A long letter in which Paul presents the gospel as the power of God for salvation, stressing the universality of sin and God's gracious act of redemption for all, Jew and Greek.

Forum at Rome

Romans is a letter Paul sent to the Christians at Rome. Paul had neither founded nor visited this congregation, but sent the letter to present them with his gospel in the hope that he would one day visit them before embarking on a mission to Spain. The theme of Romans is that the gospel is the power of God for salvation for both Jews and gentiles (1:16-17). Paul shows that sin is a universal human condition (1-3) and that people must live by faith, as Abraham had done. Although God's people suffer in this world, Paul assures them that the Spirit intercedes for them with sighs too deep for words (8:26). Paul recognizes that many Jews did not come to faith in Christ, but he argues that their unbelief has served to bring the gospel to gentiles, and he has hope that God will one day have mercy upon all (9-11). The final section of the letter exhorts Christians to present their bodies as living sacrifices, remaining obedient to the governing authorities and bearing with weaker members of their community (12-16).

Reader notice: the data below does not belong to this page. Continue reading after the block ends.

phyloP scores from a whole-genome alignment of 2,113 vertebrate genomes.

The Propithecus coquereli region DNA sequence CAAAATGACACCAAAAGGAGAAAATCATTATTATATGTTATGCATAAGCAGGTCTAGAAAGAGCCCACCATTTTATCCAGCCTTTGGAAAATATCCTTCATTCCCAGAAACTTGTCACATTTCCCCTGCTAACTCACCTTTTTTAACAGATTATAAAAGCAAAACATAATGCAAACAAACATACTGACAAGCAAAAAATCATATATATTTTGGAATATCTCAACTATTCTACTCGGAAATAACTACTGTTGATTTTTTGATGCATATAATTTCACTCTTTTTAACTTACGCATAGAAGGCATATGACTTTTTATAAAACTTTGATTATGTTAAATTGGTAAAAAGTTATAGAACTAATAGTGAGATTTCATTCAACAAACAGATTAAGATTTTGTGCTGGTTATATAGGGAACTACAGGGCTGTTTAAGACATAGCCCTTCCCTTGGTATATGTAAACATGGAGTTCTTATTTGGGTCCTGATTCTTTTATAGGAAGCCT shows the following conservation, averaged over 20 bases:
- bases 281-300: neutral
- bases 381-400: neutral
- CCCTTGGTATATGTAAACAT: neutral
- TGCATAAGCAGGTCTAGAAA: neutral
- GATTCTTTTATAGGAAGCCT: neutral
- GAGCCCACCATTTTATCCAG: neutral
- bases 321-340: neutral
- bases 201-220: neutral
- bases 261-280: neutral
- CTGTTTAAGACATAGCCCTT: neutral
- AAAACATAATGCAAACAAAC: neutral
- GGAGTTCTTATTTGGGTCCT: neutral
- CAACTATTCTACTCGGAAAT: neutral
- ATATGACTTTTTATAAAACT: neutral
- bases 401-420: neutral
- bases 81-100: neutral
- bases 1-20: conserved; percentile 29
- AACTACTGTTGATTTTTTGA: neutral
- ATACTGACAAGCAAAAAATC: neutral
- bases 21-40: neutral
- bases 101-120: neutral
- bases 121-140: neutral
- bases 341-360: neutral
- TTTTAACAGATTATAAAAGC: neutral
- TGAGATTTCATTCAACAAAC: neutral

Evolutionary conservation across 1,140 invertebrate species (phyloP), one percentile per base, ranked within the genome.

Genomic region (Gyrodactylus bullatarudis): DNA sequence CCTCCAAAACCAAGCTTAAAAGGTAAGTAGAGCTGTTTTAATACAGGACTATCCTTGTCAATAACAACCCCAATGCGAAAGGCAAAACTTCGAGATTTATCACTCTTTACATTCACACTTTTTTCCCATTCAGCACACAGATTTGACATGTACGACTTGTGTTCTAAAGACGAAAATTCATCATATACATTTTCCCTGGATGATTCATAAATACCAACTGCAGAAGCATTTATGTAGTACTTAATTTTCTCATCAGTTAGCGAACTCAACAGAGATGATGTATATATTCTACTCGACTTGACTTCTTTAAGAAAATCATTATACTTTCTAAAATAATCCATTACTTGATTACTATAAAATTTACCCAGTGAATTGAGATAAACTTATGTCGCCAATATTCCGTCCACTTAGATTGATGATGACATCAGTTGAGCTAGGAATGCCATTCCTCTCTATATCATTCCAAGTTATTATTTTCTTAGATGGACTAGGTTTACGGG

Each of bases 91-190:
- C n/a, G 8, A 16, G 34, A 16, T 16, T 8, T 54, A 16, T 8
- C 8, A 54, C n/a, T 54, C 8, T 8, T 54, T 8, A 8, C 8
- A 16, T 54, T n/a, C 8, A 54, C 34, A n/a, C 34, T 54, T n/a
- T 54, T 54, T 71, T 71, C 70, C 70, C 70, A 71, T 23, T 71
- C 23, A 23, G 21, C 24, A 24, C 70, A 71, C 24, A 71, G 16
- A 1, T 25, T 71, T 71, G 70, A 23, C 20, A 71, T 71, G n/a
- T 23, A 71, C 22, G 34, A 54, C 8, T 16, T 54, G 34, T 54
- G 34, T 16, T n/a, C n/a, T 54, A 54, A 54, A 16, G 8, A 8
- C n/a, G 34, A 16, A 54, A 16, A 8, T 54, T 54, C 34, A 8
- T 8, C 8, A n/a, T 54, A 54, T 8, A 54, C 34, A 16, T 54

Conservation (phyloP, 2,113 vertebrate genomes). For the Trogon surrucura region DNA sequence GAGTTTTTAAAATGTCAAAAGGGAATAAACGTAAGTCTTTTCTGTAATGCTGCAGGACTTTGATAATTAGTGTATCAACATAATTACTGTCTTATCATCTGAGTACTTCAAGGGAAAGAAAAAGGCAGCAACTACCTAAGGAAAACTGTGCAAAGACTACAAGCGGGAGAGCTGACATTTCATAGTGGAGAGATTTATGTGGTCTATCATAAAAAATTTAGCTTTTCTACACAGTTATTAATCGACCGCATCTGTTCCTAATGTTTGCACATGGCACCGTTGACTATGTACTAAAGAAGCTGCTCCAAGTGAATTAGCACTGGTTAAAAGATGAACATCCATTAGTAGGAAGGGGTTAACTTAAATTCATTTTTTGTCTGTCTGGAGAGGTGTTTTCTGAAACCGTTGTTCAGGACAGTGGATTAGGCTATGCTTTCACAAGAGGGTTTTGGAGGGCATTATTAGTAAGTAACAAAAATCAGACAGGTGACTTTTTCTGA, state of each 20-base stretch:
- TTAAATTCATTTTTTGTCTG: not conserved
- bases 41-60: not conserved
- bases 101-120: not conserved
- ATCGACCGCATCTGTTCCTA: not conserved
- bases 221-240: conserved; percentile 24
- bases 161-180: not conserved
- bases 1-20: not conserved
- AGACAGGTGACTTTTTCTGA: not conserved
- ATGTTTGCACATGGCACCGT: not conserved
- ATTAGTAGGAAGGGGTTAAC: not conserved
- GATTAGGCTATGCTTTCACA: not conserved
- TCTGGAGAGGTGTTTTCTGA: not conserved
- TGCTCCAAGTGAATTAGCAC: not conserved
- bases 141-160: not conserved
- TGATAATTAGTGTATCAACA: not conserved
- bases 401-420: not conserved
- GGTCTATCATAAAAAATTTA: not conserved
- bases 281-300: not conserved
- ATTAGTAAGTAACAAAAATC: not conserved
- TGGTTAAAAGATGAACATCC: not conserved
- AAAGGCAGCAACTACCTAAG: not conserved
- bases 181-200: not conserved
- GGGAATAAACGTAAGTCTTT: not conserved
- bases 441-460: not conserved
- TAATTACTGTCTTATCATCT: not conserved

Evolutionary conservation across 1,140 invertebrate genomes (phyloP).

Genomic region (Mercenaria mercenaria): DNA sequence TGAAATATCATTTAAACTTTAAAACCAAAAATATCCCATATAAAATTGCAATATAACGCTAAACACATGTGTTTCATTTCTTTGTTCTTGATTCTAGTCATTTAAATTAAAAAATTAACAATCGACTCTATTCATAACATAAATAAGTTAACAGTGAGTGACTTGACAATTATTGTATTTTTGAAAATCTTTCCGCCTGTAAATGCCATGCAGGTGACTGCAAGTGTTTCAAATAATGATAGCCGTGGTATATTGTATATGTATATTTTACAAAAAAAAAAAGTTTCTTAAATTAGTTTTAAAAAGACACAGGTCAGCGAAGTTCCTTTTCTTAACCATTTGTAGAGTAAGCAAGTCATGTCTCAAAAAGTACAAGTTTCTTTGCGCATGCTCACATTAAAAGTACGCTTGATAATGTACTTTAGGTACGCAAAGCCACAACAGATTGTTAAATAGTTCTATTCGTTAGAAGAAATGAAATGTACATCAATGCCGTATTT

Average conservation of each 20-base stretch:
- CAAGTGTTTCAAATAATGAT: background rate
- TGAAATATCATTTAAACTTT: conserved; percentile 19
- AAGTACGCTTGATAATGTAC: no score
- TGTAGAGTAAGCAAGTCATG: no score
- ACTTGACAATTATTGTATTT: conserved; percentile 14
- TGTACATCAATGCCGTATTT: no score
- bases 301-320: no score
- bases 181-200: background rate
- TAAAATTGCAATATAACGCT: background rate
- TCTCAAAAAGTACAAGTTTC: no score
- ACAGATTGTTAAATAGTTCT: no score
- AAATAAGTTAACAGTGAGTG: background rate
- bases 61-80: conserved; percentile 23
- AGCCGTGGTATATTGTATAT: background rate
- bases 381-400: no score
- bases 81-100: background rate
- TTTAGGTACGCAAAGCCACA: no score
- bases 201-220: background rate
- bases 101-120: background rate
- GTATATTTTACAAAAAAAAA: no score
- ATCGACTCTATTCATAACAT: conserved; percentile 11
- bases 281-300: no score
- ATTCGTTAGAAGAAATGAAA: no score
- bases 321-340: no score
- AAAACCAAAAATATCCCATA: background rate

Rom 1:16-17 - Power of the gospel
Rom 3:21-31 - Justification by faith
Rom 8:18-39 - Future hope
Rom 12:1-21 - Shape of Christian life


Select Learning | Copyright |

Corel Photo - used by permission.